Treatment Preference For Major Depressive Disorder

ASU Author/Contributor (non-ASU co-authors, if there are any, appear on document)
Taylor Szucs (Creator)
Appalachian State University (ASU )
Web Site:
Joshua Broman-Fulks

Abstract: Recent research on treatment preference for individuals with major depressive disorder indicates a three to one ratio of preference for cognitive behavioral therapy over medication. There has been little to no research on treatment preference for exercise. Exercise has the properties of being easily accessible and cost efficient, where other treatments may be costly. The present study investigates treatment preference for major depressive disorder with the inclusion of exercise as one of the treatment options. There was a total of 389 participants who completed a questionnaire that included a scenario of someone who was diagnosed with major depressive disorder, followed by questions with regards to how likely each participant would choose Sertraline, cognitive behavioral therapy, or exercise, and if the participants could only choose one treatment option, which one would they prefer. Results were consistent with previous research where cognitive behavioral therapy was significantly preferred over Sertraline. When exercise was compared to Sertraline, participants significantly preferred exercise over Sertraline. There are implications for future research in relation to treatment preference of exercise for major depressive disorder.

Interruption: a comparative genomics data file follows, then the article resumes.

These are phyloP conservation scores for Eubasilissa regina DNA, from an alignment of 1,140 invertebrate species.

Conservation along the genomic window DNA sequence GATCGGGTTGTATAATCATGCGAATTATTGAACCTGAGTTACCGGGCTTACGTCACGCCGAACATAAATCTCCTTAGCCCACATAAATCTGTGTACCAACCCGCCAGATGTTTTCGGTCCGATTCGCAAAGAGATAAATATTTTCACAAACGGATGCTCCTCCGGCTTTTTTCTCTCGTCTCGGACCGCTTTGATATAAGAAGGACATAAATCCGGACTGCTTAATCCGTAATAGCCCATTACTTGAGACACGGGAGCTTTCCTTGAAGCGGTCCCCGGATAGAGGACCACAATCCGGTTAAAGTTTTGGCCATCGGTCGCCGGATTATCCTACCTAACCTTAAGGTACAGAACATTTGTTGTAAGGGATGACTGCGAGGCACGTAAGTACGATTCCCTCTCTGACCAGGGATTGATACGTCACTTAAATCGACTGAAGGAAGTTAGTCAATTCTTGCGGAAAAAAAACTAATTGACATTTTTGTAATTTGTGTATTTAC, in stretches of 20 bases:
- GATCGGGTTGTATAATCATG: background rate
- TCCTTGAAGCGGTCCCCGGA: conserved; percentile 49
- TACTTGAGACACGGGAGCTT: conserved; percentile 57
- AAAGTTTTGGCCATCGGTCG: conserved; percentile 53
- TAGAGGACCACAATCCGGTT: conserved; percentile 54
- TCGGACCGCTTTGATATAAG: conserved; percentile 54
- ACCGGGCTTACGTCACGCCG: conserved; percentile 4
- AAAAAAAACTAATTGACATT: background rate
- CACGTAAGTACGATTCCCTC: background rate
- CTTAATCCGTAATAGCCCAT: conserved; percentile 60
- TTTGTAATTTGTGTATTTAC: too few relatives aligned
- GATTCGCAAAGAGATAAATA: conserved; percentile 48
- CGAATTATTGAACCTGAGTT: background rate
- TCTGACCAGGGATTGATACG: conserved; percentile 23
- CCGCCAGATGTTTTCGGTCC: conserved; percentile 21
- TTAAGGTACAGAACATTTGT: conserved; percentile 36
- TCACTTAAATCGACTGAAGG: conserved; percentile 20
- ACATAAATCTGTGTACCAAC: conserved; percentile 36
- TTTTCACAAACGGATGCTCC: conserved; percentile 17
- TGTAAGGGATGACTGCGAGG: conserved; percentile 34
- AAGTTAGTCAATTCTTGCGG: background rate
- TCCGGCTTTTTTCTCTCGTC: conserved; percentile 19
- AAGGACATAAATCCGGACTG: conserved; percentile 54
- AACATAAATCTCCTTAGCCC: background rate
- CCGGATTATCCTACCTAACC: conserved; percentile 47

Additional Information

Honors Project
Szucs, T. (2017). "Treatment Preference For Major Depressive Disorder." Unpublished Honors Thesis. Appalachian State University, Boone, NC.
Language: English
Date: 2017
Depression, cognitive-behavioral therapy, medication, exercise, preference

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